Our ancestry can be detected not only in our genes, but also in our metabolism, a new Yale-led study has found.
In an analysis of the metabolic profiles of healthy American babies, researchers found surprising differences among ethnic groups which may help make screening for inherited metabolic disorders, cystic fibrosis, or hypothyroidism much more accurate than traditional genetic disease screens.
“We don’t want to miss a baby who is potentially sick, and we don’t want to put families through the burdens and concerns that can stem from a false-positive test,” said Curt Scharfe, associate professor of genetics at Yale School of Medicine and senior author of the study published in the journal Molecular Genetics and Metabolism.
For the study, Scharfe and colleagues analyzed data collected from more than 400,000 babies, representing 17 self-reported ethnic groups, who were part of California’s newborn screening program. Specifically, they wanted to know if these ethnic differences could be detected in metabolites, molecules that provide energy by breaking down food or body tissue such as fat, found in the blood of the infants.
The question was not only of academic interest but of concern to pediatricians. For instance, it is known that babies of African heritage are more likely to have elevated blood biomarkers indicating cystic fibrosis than babies born to white parents, even though babies born to white parents are far more likely to eventually develop the disease. Researchers hope that using ancestry to interpret these differences in marker levels might offer more accurate ways to assess risks than traditional genetic tests.
People of African heritage are also known to have greater genetic diversity than those from ethnic groups because they are descendants of the world’s oldest ancestral population. Modern humans emigrated from Africa to regions across the planet; other ethnic groups are descendants of these original migrants, and have enough variation in their DNA to make them genetically identifiable.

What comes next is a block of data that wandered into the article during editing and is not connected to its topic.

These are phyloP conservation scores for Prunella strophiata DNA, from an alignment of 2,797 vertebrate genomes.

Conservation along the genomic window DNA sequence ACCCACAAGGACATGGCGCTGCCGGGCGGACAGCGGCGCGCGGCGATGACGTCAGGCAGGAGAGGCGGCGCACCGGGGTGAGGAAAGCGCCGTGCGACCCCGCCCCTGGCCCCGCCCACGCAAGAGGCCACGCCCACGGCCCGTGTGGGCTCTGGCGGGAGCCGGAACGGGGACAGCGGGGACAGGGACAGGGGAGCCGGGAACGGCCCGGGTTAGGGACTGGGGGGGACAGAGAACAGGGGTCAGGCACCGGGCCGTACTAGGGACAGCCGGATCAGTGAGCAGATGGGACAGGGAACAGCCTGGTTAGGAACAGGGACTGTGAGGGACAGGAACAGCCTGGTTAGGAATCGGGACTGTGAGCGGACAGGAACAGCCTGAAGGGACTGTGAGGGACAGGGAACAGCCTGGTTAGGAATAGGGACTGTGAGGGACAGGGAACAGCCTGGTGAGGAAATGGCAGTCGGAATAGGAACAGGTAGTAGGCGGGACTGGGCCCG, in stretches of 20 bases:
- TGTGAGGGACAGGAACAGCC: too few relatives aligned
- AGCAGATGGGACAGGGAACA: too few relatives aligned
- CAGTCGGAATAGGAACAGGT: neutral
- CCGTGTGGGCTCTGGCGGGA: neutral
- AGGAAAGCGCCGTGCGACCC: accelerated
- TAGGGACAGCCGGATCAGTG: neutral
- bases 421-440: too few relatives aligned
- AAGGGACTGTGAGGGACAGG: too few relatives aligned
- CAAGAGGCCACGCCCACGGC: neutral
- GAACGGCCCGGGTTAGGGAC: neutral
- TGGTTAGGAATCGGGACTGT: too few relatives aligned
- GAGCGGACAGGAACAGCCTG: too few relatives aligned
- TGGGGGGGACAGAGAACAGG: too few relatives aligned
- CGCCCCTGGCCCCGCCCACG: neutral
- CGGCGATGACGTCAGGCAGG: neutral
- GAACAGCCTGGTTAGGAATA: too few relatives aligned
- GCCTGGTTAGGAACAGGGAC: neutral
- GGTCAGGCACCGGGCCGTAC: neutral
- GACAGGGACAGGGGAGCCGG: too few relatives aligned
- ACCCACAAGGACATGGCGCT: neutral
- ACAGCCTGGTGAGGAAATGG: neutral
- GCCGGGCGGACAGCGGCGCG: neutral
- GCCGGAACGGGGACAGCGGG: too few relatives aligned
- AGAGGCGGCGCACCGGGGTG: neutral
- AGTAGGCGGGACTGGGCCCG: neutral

But metabolic lineages can tell a different story, the researchers found. For instance, while there is a clear delineation between genetic variants among African-Americans and Americans of European descent, researchers found that metabolically these two groups are more closely related. Conversely, while people of Japanese and Chinese descent, for instance, are closely related genetically, the researchers found larger differences in their metabolic profiles.
“This attests to the role of environment in forming our metabolism,” Scharfe said. “Where people share the same culture and food, metabolic profiles are more similar. Where people are separated by circumstances, such as language or lifestyles, then differences in metabolism are greater than genetic variations.”
Scharfe cautions that more work needs to be done before findings can be applied clinically. Researchers only analyzed 41 out of many hundreds of metabolites and relied on parents own reports of their ethnic heritage, which might not always correspond to reality.
“This is just a first snap shot, but understanding our metabolic ancestry has a promising future,” Scharfe said.
Gang Peng, an associate research scientist of biostatistics and bioinformatics in Yale’s departments of Biostatistics and Genetics, is the first author of the study.